Thursday, 18 June 2020
Australian Prudential Regulation Authority Amendment (APRA Industry Funding) Bill 2020, Authorised Deposit-taking Institutions Supervisory Levy Imposition Amendment Bill 2020, Authorised Non-operating Holding Companies Supervisory Levy Imposition Amendment Bill 2020, General Insurance Supervisory Levy Imposition Amendment Bill 2020, Life Insurance Supervisory Levy Imposition Amendment Bill 2020, Retirement Savings Account Providers Supervisory Levy Imposition Amendment Bill 2020, Superannuation Supervisory Levy Imposition Amendment Bill 2020; Second Reading
I rise to speak on behalf of the opposition in support of this package of bills which provide for the funding of the Australian Prudential Regulation Authority, APRA, through industry levies. I note that the bills are supported by industry stakeholders and are broadly designed to enable APRA to more fairly distribute the burden of levies across the entities it regulates. They will address current circumstances that result in larger entities paying less as a percentage of APRA's costs and smaller entities paying more. In particular, the current situation disproportionately affects customer owned banks. The levies collected from entities are used to fund activities including supporting the integrity and efficiency of markets and promoting the interests of consumers in markets.
APRA holds a critical place in our financial regulatory system. No more has this been seen than through the evidence provided to the Royal Commission into Misconduct in the Banking, Superannuation and Financial Services Industry. I remind the Senate that this is the banking royal commission that the government opposed so strongly that it voted against it 26 times. The evidence provided to the commission was overwhelming. Commissioner Hayne noted that members of the public submitted over 10,000 complaints about financial services entities by using the commission's web form. In addition, there had been many thousands of telephone calls and emails to the office of the royal commission. Only a few of these complaints could be fully examined by the commission, and so it undertook the significant task of choosing a selection of cases deemed to be reasonably illustrative of the kinds of conduct about which members of the public had complained.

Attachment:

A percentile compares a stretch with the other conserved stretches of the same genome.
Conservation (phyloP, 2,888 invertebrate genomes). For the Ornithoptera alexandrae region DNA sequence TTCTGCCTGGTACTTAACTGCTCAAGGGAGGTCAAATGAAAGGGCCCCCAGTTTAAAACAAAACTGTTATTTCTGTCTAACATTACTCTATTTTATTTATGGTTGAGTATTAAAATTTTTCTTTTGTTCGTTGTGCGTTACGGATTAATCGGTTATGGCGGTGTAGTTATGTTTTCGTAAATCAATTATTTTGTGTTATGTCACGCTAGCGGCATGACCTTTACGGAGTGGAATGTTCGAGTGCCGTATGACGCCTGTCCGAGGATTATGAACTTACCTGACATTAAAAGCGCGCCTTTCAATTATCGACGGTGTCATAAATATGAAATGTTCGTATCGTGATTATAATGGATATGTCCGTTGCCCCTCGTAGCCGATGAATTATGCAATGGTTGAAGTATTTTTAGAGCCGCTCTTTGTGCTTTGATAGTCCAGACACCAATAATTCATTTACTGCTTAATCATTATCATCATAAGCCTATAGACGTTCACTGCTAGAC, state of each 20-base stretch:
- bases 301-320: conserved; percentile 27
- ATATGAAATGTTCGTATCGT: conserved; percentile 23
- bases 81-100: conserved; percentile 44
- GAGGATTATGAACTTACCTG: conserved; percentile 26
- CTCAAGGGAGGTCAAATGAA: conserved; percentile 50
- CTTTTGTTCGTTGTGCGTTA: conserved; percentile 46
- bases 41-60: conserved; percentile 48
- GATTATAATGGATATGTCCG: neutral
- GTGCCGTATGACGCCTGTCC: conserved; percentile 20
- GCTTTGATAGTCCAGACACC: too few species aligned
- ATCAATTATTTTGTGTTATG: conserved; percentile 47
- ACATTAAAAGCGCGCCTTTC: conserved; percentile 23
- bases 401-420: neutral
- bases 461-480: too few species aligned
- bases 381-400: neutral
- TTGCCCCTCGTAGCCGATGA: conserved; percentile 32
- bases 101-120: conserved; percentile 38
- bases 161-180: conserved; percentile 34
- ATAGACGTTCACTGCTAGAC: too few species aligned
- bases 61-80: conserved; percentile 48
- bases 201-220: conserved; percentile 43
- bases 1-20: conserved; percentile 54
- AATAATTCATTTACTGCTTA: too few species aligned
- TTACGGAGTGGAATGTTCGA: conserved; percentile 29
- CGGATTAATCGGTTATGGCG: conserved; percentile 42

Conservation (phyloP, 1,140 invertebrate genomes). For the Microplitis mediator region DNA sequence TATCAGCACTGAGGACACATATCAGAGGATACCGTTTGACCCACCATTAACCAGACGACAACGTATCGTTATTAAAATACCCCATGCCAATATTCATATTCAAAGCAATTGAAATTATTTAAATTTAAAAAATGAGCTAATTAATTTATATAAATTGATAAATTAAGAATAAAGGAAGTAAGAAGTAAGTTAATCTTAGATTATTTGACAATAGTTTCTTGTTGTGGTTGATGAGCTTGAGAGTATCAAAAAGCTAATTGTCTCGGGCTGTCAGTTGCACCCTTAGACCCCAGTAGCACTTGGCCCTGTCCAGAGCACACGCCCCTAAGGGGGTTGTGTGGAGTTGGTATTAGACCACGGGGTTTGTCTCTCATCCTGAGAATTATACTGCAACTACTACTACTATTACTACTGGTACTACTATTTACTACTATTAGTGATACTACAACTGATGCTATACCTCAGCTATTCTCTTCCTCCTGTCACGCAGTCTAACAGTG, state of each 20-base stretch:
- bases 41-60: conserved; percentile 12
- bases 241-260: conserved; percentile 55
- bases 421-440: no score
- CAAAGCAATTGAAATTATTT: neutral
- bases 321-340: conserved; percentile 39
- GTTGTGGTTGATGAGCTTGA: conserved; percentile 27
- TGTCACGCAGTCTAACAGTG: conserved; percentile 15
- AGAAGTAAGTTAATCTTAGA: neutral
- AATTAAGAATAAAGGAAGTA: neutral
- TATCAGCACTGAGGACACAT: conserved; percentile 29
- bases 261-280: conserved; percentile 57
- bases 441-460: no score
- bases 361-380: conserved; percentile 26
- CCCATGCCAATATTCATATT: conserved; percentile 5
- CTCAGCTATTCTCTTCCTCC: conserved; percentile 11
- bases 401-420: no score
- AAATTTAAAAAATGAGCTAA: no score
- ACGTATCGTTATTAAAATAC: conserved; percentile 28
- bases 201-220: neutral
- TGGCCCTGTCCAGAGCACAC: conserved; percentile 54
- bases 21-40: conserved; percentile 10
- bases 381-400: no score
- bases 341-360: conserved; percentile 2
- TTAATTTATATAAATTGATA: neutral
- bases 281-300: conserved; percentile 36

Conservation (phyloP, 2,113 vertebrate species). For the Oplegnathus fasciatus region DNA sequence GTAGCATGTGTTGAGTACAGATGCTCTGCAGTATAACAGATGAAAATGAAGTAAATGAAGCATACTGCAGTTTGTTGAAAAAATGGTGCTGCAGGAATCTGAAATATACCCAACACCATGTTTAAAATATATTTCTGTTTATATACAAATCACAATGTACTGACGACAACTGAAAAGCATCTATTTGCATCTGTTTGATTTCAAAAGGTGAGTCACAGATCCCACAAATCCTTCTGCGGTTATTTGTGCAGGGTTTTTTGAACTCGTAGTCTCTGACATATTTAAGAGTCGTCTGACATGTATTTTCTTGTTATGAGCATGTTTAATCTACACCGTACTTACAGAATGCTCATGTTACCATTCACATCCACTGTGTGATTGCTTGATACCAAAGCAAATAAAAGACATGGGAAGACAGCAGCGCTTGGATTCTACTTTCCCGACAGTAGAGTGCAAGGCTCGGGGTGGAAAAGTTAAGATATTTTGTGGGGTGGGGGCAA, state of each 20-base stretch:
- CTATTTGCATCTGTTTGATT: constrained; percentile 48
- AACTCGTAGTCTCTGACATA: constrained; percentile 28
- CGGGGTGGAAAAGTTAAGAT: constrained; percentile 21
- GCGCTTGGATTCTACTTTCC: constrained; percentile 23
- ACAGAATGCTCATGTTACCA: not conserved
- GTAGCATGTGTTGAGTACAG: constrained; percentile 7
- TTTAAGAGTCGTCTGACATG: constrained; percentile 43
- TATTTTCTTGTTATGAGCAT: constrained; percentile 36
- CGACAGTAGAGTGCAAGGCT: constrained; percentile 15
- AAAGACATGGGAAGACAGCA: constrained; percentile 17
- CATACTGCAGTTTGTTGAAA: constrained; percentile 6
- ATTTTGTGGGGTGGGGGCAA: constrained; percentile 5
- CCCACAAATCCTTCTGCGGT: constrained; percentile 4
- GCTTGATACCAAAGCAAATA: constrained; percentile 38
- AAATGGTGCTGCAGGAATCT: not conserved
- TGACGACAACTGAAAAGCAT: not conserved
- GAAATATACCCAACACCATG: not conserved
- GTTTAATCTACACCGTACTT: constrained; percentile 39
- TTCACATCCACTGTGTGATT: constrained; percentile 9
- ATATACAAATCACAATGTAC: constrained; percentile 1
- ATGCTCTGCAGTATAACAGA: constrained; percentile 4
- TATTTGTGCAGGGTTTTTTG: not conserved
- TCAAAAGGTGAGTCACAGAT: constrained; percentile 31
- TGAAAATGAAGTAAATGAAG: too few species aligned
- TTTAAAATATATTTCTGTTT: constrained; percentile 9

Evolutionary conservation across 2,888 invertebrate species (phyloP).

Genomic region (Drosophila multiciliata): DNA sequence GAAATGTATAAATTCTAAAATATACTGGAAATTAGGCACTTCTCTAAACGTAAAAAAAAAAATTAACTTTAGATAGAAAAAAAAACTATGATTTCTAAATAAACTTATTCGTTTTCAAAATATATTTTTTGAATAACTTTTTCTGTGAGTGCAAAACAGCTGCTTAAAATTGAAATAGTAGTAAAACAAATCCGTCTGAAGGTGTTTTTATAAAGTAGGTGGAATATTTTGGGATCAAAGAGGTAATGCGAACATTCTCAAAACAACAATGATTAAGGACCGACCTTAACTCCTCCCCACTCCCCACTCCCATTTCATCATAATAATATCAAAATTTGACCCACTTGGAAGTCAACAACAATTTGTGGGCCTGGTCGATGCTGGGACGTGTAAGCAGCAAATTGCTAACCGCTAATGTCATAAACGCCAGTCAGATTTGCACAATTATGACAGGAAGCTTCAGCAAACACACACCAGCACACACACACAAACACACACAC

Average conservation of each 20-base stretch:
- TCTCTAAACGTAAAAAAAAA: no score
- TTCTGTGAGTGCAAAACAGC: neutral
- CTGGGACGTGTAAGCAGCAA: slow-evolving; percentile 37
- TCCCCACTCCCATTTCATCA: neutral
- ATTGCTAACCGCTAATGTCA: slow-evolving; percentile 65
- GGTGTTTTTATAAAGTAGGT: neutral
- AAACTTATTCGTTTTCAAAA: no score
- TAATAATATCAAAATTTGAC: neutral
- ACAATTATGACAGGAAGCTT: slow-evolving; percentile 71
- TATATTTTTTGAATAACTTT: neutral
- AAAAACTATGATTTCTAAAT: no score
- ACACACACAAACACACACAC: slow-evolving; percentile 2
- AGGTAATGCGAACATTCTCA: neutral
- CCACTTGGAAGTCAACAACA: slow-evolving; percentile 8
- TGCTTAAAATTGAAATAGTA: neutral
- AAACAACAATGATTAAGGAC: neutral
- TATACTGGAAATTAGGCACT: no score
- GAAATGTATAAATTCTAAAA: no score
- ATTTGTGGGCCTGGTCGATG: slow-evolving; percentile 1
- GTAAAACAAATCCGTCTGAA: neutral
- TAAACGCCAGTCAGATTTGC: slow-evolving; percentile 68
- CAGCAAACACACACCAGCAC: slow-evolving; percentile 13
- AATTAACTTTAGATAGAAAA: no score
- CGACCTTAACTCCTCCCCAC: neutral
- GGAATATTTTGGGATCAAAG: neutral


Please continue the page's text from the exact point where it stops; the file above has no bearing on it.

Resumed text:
The conduct identified and described by the commission included conduct by many entities that had taken place over many years, causing substantial loss to many customers but yielding substantial profits to the entities concerned. Very often the commissioner found that the conduct had broken the law or, at the very least, had fallen short of the kind of behaviour the community expects, and is entitled to expect, of financial services entities. The commission found selfishness, avarice and greed, often aided and abetted by institutionalised incentives for such behaviour. Consumers were kept in the dark about what was being done with their money, obscured by the complexity of the system and the conduct, with none of these actors looking after the interests of the consumer. These are the same consumers the government sought to disregard by opposing the banking royal commission in the first place.